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Epidemiol Infect. 2015 Sep;143(12):2624-34. doi: 10.1017/S0950268814003215. Epub 2014 Dec 18.

Unpacking the 'black box' of total pathogen burden: is number or type of pathogens most predictive of all-cause mortality in the United States?

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Joseph J. Zilber School of Public Health,University of Wisconsin-Milwaukee,Milwaukee,WI,USA.
CUNY School of Public Health,Hunter College, City University of New York,NY,USA.
Department of Sociology,College of Arts and Sciences, University of Wyoming,Laramie,WY,USA.
Department of Epidemiology,Gillings School of Global Public Health,University of North Carolina,Chapel Hill,NC,USA.


A 'black box' paradigm has prevailed in which researchers have focused on the association between the total number of pathogens for which individuals are seropositive (i.e. total pathogen burden) and various chronic diseases, while largely ignoring the role that seropositivity for specific combinations of pathogens may play in the aetiology of such outcomes and consequently mortality. We examined the association between total pathogen burden as well as specific pathogen combinations and all-cause mortality in the United States. Data were from individuals aged ⩾25 years tested for cytomegalovirus (CMV), herpes simplex virus (HSV)-1, HSV-2 and Helicobacter pylori, with mortality follow-up to 31 December 2006 in the National Health and Nutrition Examination Survey (NHANES) III (N = 6522). We did not observe a statistically significant graded relationship between total pathogen burden level and all-cause mortality. Furthermore, compared to those seronegative for all four pathogens, the greatest statistically significant rate of all-cause mortality was for those CMV+/HSV-2+ (hazard ratio 1·95, 95% confidence interval 1·13-3·35) adjusting for age, gender, race/ethnicity, education level, body mass index (kg/m2) and smoking status. Interventions targeting prevention or treatment of particular pathogens may be more effective for reducing mortality than those focused solely on reducing overall pathogen burden.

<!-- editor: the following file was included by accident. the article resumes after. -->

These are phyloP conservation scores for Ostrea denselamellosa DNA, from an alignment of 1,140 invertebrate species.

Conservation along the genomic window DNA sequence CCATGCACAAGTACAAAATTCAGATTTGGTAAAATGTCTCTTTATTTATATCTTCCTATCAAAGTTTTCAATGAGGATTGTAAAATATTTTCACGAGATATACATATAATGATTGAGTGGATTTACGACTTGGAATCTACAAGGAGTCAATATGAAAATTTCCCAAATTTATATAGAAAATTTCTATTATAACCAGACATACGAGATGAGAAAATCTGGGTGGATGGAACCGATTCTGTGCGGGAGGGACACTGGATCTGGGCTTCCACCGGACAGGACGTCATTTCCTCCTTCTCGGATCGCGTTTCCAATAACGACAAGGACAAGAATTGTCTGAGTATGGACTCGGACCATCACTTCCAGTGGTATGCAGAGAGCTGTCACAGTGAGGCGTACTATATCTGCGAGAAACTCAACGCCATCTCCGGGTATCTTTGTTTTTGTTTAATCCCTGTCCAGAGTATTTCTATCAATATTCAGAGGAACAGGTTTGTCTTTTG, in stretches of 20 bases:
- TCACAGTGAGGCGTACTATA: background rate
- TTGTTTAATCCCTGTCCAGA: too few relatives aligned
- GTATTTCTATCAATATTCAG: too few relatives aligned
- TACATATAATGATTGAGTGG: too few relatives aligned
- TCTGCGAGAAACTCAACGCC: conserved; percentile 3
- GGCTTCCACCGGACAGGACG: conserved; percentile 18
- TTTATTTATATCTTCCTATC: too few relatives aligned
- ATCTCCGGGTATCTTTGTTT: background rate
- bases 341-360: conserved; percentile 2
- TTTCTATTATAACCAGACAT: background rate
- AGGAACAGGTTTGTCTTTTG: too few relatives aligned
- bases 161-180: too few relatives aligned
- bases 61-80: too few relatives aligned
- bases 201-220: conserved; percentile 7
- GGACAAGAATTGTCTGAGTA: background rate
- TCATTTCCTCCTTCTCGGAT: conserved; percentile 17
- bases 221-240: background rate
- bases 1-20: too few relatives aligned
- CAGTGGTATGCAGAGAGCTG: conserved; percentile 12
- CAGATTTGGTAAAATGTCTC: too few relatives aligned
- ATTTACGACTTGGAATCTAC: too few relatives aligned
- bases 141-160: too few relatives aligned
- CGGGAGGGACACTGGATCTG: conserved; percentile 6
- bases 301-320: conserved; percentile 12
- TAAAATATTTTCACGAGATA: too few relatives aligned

Cytomegalovirus; Helicobacter pylori; herpes simplex virus; mortality; pathogen burden

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